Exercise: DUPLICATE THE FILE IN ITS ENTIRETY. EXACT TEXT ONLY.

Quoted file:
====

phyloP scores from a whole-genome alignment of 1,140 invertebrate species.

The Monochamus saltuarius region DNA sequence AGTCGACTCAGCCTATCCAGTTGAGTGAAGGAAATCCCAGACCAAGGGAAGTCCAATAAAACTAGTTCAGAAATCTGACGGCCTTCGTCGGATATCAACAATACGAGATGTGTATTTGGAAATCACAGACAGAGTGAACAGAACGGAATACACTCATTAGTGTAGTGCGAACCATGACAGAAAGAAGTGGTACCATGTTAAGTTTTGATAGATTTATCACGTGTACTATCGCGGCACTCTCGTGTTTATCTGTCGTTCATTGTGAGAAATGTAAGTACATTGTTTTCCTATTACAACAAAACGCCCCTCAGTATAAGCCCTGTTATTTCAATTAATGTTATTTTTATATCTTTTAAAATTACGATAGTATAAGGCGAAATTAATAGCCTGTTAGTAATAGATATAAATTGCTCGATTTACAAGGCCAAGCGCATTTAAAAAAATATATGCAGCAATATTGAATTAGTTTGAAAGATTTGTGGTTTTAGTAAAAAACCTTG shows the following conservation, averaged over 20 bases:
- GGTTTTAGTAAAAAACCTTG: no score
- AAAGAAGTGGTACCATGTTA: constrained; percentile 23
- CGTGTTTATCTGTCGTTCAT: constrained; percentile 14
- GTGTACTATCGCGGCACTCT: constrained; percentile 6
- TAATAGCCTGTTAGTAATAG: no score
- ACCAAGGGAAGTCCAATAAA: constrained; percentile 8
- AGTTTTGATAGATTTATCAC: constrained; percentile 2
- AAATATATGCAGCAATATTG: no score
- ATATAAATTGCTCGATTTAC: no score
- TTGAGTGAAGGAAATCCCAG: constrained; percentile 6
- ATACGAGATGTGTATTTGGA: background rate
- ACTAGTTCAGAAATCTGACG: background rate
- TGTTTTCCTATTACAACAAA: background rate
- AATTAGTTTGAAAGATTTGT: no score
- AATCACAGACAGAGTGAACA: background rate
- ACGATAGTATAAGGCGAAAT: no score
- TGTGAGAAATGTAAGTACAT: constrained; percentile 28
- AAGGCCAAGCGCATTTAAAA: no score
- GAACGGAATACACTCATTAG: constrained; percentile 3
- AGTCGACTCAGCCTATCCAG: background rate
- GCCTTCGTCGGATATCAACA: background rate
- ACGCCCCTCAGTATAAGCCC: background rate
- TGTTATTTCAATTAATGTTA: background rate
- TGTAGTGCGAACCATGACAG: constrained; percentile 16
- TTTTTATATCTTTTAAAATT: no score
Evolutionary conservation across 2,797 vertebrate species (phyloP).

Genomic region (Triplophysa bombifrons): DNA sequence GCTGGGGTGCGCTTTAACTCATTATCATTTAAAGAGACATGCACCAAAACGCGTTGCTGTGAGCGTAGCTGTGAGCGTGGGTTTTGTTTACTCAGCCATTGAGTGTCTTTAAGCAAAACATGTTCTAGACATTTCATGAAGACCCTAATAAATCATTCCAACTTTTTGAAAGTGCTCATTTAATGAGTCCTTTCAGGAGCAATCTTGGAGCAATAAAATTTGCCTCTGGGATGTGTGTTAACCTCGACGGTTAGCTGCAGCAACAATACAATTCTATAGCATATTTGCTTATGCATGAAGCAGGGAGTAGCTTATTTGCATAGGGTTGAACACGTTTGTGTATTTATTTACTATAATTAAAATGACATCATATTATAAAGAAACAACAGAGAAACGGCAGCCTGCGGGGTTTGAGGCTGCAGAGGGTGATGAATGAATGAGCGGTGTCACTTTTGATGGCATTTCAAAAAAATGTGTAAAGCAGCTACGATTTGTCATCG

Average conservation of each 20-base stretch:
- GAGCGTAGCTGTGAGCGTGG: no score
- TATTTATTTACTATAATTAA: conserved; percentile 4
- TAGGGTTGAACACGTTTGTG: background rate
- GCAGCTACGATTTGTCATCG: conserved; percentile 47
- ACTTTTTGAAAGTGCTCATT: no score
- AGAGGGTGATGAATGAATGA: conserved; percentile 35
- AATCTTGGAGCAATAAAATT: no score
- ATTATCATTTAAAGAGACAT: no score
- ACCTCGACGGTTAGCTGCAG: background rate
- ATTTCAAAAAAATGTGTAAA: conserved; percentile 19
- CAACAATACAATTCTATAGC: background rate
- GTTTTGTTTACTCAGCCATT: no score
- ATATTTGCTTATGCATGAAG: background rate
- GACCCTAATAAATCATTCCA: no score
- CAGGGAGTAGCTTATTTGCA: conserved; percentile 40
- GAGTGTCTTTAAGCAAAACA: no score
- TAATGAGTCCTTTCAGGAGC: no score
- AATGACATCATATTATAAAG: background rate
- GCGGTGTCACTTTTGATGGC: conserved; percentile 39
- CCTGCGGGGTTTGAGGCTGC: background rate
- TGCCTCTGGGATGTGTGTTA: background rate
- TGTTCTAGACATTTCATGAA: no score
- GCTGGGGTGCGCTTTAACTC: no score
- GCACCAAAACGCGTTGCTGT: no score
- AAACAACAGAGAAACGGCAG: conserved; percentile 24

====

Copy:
phyloP scores from a whole-genome alignment of 1,140 invertebrate species.

The Monochamus saltuarius region DNA sequence AGTCGACTCAGCCTATCCAGTTGAGTGAAGGAAATCCCAGACCAAGGGAAGTCCAATAAAACTAGTTCAGAAATCTGACGGCCTTCGTCGGATATCAACAATACGAGATGTGTATTTGGAAATCACAGACAGAGTGAACAGAACGGAATACACTCATTAGTGTAGTGCGAACCATGACAGAAAGAAGTGGTACCATGTTAAGTTTTGATAGATTTATCACGTGTACTATCGCGGCACTCTCGTGTTTATCTGTCGTTCATTGTGAGAAATGTAAGTACATTGTTTTCCTATTACAACAAAACGCCCCTCAGTATAAGCCCTGTTATTTCAATTAATGTTATTTTTATATCTTTTAAAATTACGATAGTATAAGGCGAAATTAATAGCCTGTTAGTAATAGATATAAATTGCTCGATTTACAAGGCCAAGCGCATTTAAAAAAATATATGCAGCAATATTGAATTAGTTTGAAAGATTTGTGGTTTTAGTAAAAAACCTTG shows the following conservation, averaged over 20 bases:
- GGTTTTAGTAAAAAACCTTG: no score
- AAAGAAGTGGTACCATGTTA: constrained; percentile 23
- CGTGTTTATCTGTCGTTCAT: constrained; percentile 14
- GTGTACTATCGCGGCACTCT: constrained; percentile 6
- TAATAGCCTGTTAGTAATAG: no score
- ACCAAGGGAAGTCCAATAAA: constrained; percentile 8
- AGTTTTGATAGATTTATCAC: constrained; percentile 2
- AAATATATGCAGCAATATTG: no score
- ATATAAATTGCTCGATTTAC: no score
- TTGAGTGAAGGAAATCCCAG: constrained; percentile 6
- ATACGAGATGTGTATTTGGA: background rate
- ACTAGTTCAGAAATCTGACG: background rate
- TGTTTTCCTATTACAACAAA: background rate
- AATTAGTTTGAAAGATTTGT: no score
- AATCACAGACAGAGTGAACA: background rate
- ACGATAGTATAAGGCGAAAT: no score
- TGTGAGAAATGTAAGTACAT: constrained; percentile 28
- AAGGCCAAGCGCATTTAAAA: no score
- GAACGGAATACACTCATTAG: constrained; percentile 3
- AGTCGACTCAGCCTATCCAG: background rate
- GCCTTCGTCGGATATCAACA: background rate
- ACGCCCCTCAGTATAAGCCC: background rate
- TGTTATTTCAATTAATGTTA: background rate
- TGTAGTGCGAACCATGACAG: constrained; percentile 16
- TTTTTATATCTTTTAAAATT: no score
Evolutionary conservation across 2,797 vertebrate species (phyloP).

Genomic region (Triplophysa bombifrons): DNA sequence GCTGGGGTGCGCTTTAACTCATTATCATTTAAAGAGACATGCACCAAAACGCGTTGCTGTGAGCGTAGCTGTGAGCGTGGGTTTTGTTTACTCAGCCATTGAGTGTCTTTAAGCAAAACATGTTCTAGACATTTCATGAAGACCCTAATAAATCATTCCAACTTTTTGAAAGTGCTCATTTAATGAGTCCTTTCAGGAGCAATCTTGGAGCAATAAAATTTGCCTCTGGGATGTGTGTTAACCTCGACGGTTAGCTGCAGCAACAATACAATTCTATAGCATATTTGCTTATGCATGAAGCAGGGAGTAGCTTATTTGCATAGGGTTGAACACGTTTGTGTATTTATTTACTATAATTAAAATGACATCATATTATAAAGAAACAACAGAGAAACGGCAGCCTGCGGGGTTTGAGGCTGCAGAGGGTGATGAATGAATGAGCGGTGTCACTTTTGATGGCATTTCAAAAAAATGTGTAAAGCAGCTACGATTTGTCATCG

Average conservation of each 20-base stretch:
- GAGCGTAGCTGTGAGCGTGG: no score
- TATTTATTTACTATAATTAA: conserved; percentile 4
- TAGGGTTGAACACGTTTGTG: background rate
- GCAGCTACGATTTGTCATCG: conserved; percentile 47
- ACTTTTTGAAAGTGCTCATT: no score
- AGAGGGTGATGAATGAATGA: conserved; percentile 35
- AATCTTGGAGCAATAAAATT: no score
- ATTATCATTTAAAGAGACAT: no score
- ACCTCGACGGTTAGCTGCAG: background rate
- ATTTCAAAAAAATGTGTAAA: conserved; percentile 19
- CAACAATACAATTCTATAGC: background rate
- GTTTTGTTTACTCAGCCATT: no score
- ATATTTGCTTATGCATGAAG: background rate
- GACCCTAATAAATCATTCCA: no score
- CAGGGAGTAGCTTATTTGCA: conserved; percentile 40
- GAGTGTCTTTAAGCAAAACA: no score
- TAATGAGTCCTTTCAGGAGC: no score
- AATGACATCATATTATAAAG: background rate
- GCGGTGTCACTTTTGATGGC: conserved; percentile 39
- CCTGCGGGGTTTGAGGCTGC: background rate
- TGCCTCTGGGATGTGTGTTA: background rate
- TGTTCTAGACATTTCATGAA: no score
- GCTGGGGTGCGCTTTAACTC: no score
- GCACCAAAACGCGTTGCTGT: no score
- AAACAACAGAGAAACGGCAG: conserved; percentile 24